On the 23rd of May in 1430 Joan of Arc was captured by the Burgundians during the Siege of Compiegne. The minor siege ended in a French victory, however the capture of their charismatic and very successful commander was a huge loss for the French. The Burgundians who were shaky allies of England throughout the Hundred Years’ War traded her to the English for 10,000 livres tournois.
Joan of arc was held in Rouen which was the main headquarters in France for England. A number of rescue attempts were made by the French, notably by the Armagnac party, including just before her eventual execution. She was tried for heresy and found guilty by the mainly English and Burgundian jury.
On the 30th of May 1431 over a year after her capture Joan of Arc was executed by burning. After the horrific burning her body was exposed to show everyone she had definitely died, she was then burnt twice more to mere ashes before the ashes were thrown in the Seine river.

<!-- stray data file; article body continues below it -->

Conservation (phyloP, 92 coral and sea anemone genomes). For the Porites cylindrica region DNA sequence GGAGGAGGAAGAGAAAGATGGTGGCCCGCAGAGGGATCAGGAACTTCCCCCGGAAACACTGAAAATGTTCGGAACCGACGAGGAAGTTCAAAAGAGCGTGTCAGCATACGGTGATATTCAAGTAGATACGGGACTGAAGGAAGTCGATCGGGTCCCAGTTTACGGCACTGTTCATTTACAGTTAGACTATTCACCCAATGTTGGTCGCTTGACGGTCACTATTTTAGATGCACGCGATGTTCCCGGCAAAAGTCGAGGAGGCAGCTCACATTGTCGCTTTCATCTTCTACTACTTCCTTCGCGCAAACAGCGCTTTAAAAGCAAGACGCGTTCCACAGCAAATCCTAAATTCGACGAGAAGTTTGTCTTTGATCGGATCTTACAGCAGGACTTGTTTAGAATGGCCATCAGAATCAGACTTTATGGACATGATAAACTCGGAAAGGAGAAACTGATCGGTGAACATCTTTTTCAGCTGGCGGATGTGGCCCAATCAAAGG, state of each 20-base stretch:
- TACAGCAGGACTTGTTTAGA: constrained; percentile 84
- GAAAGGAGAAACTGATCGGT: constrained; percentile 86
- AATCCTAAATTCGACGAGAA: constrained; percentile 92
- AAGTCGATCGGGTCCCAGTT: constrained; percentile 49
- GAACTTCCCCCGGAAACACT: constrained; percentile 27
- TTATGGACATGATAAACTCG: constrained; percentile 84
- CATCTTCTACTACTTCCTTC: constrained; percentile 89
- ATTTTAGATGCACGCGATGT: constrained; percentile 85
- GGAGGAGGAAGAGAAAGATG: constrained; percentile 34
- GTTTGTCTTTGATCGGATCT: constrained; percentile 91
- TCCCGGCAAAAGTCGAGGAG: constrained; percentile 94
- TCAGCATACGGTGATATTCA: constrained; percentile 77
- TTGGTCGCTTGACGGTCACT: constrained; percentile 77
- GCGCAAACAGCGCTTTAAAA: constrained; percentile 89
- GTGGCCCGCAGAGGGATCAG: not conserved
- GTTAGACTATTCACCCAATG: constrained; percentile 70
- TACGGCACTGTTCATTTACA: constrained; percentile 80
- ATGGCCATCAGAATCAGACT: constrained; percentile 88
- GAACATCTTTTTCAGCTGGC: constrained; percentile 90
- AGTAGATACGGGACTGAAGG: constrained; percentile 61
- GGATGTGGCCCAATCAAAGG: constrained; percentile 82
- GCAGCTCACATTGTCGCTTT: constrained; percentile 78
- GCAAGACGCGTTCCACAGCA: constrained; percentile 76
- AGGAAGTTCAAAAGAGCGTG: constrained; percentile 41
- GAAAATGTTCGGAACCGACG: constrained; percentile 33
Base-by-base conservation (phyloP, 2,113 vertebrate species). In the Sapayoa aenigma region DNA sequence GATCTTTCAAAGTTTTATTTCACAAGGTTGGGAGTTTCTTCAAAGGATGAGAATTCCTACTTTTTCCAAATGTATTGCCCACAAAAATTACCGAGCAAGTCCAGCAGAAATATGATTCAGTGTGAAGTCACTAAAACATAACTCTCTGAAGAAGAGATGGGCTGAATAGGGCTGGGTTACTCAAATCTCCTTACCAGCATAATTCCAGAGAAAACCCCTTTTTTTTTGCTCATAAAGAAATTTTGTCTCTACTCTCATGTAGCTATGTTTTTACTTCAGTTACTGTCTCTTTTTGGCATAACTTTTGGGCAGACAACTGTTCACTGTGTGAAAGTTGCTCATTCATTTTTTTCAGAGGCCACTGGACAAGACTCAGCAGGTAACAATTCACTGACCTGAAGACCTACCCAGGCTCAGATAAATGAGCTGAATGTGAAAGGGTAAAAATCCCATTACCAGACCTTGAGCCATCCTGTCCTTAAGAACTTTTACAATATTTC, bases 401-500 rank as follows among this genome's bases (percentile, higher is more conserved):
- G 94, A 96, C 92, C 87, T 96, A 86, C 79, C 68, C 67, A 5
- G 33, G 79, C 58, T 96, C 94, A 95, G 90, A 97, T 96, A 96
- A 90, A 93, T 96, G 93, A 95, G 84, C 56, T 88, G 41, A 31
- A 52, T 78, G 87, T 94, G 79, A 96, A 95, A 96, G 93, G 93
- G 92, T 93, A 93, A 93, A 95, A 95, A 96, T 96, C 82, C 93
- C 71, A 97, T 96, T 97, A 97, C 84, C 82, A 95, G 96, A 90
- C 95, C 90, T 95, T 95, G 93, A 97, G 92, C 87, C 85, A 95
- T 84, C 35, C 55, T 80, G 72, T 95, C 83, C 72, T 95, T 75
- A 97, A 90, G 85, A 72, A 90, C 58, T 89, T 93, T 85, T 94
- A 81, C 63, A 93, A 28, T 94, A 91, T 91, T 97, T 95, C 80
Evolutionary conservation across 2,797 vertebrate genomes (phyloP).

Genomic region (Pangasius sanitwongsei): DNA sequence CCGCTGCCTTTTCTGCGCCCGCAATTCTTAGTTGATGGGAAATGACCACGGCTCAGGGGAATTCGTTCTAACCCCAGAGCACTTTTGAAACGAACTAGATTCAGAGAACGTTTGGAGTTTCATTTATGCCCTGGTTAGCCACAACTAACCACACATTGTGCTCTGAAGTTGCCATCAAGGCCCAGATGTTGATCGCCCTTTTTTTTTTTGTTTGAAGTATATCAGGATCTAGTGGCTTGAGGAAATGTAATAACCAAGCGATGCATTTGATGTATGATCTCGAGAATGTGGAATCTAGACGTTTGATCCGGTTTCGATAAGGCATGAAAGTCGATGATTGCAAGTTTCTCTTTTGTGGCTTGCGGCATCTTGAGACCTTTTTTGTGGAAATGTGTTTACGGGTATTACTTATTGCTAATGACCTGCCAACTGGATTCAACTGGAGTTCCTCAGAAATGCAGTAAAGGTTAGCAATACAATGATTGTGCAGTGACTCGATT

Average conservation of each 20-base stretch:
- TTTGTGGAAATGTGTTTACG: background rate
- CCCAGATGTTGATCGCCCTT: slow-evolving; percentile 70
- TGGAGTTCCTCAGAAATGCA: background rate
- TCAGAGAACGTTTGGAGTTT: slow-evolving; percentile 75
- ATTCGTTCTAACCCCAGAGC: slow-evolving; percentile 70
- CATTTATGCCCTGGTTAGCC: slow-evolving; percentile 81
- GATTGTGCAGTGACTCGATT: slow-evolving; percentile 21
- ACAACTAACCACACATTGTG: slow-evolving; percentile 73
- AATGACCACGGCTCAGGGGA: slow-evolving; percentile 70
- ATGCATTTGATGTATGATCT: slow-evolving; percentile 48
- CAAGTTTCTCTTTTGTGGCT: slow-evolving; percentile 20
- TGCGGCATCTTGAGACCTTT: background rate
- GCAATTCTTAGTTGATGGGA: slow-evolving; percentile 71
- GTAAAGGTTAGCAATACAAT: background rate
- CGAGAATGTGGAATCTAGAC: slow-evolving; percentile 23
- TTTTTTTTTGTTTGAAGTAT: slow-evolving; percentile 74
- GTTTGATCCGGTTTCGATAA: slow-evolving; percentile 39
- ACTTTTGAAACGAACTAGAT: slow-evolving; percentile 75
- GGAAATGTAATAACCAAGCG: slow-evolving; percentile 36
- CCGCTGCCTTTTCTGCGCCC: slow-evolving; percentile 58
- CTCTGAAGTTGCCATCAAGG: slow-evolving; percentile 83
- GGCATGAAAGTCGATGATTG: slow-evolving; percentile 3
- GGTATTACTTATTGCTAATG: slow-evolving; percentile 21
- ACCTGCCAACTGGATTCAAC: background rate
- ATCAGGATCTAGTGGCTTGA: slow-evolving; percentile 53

After the execution of Joan of Arc the Hundred Years’ War took a general downward spiral for England, with the Burgundians later switching away their allegiance. The war ended in a French victory and sent England into turmoil and the Wars of the Roses.
Joan of Arc is now considered a French national heroine and a saint of the Roman Catholic Church.